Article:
Lipper said that while the 2003 rally continued into January 2004, February and March declines still pulled down mutual fund returns for the quarter. The best-returning funds for the quarter came in traditional bear market investments, such as real estate and international stocks, according to the Lipper data.
U.S. diversified equity funds had only a meager 2.98% return, on average, for the quarter. Funds holding predominantly smaller companies fared best, with small-cap value funds turning in a 6.13% performance.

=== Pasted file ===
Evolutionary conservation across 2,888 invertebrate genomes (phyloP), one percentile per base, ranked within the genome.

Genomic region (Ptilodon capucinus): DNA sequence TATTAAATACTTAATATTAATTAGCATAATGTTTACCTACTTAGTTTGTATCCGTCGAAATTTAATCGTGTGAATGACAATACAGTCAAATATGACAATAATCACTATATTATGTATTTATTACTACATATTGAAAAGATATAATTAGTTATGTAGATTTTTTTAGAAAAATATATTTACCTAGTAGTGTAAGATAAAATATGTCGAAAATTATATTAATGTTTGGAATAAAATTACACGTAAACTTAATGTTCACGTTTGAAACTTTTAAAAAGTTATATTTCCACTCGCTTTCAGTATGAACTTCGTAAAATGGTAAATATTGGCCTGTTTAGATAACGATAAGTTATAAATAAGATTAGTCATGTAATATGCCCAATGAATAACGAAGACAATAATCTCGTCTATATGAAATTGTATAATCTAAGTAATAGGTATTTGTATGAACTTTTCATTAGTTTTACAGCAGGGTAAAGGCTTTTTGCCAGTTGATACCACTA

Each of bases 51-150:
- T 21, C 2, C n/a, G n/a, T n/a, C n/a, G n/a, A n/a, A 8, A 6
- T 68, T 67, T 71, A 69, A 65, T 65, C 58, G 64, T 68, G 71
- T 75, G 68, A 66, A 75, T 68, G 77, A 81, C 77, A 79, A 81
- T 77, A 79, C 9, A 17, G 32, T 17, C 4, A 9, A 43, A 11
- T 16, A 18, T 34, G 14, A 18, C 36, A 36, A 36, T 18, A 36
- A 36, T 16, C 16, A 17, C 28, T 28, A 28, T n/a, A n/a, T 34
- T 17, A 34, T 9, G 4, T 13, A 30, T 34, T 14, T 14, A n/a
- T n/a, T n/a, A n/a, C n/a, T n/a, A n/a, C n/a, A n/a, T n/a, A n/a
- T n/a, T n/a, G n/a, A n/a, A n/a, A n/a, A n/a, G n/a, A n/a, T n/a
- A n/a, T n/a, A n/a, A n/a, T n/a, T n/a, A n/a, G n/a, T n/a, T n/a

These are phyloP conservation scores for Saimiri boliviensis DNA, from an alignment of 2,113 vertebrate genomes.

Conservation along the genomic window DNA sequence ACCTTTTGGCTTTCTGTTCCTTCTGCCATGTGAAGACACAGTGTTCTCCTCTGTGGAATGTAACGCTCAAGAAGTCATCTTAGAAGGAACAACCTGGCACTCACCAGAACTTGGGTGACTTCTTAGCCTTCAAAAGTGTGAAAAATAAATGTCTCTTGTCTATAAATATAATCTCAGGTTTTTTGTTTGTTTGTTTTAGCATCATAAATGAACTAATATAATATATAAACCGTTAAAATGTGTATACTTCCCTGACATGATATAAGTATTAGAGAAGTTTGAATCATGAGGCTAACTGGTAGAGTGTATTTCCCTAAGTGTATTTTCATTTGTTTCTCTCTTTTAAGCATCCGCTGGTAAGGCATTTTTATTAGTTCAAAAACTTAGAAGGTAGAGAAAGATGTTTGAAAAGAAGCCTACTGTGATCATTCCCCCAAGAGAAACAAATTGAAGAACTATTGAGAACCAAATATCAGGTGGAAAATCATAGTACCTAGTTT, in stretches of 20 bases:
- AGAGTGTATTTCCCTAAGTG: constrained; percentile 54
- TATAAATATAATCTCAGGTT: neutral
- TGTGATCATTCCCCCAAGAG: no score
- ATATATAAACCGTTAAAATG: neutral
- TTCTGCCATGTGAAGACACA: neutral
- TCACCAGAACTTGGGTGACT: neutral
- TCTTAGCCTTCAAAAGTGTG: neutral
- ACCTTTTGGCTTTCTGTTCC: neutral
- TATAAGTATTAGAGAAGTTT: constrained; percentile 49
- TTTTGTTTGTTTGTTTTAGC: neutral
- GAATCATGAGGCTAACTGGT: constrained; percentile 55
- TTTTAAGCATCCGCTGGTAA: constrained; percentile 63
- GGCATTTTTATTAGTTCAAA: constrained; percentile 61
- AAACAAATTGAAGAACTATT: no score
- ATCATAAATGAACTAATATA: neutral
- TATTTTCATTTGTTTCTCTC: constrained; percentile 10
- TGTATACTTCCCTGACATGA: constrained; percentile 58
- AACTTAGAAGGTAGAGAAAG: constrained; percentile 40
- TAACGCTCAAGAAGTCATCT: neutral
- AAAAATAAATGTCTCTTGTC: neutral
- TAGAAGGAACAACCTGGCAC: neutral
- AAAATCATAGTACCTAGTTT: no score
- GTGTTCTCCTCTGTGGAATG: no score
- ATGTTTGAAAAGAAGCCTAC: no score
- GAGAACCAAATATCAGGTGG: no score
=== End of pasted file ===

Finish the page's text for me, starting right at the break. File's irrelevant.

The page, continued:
Individual sector funds fared better, posting an average 5.09% advance. Real estate funds, for example, boasted an 11.91% average return.
International funds also fared comparatively well, averaging a 5.13% return. Japanese funds had a 13.82% return in the quarter, boosted by improvements in the world’s second-largest economy. Pacific region funds reflected a 10.50% average showing.
Of the 25 largest mutual funds measured by Lipper, the international fund American Funds EuroPacific Grade A had a 6.79% return for the quarter. The worst of the top 25, the Nasdaq-100 Trust 1, suffered from an overall downturn in technology shares and posted a negative 2% return, the Lipper data showed.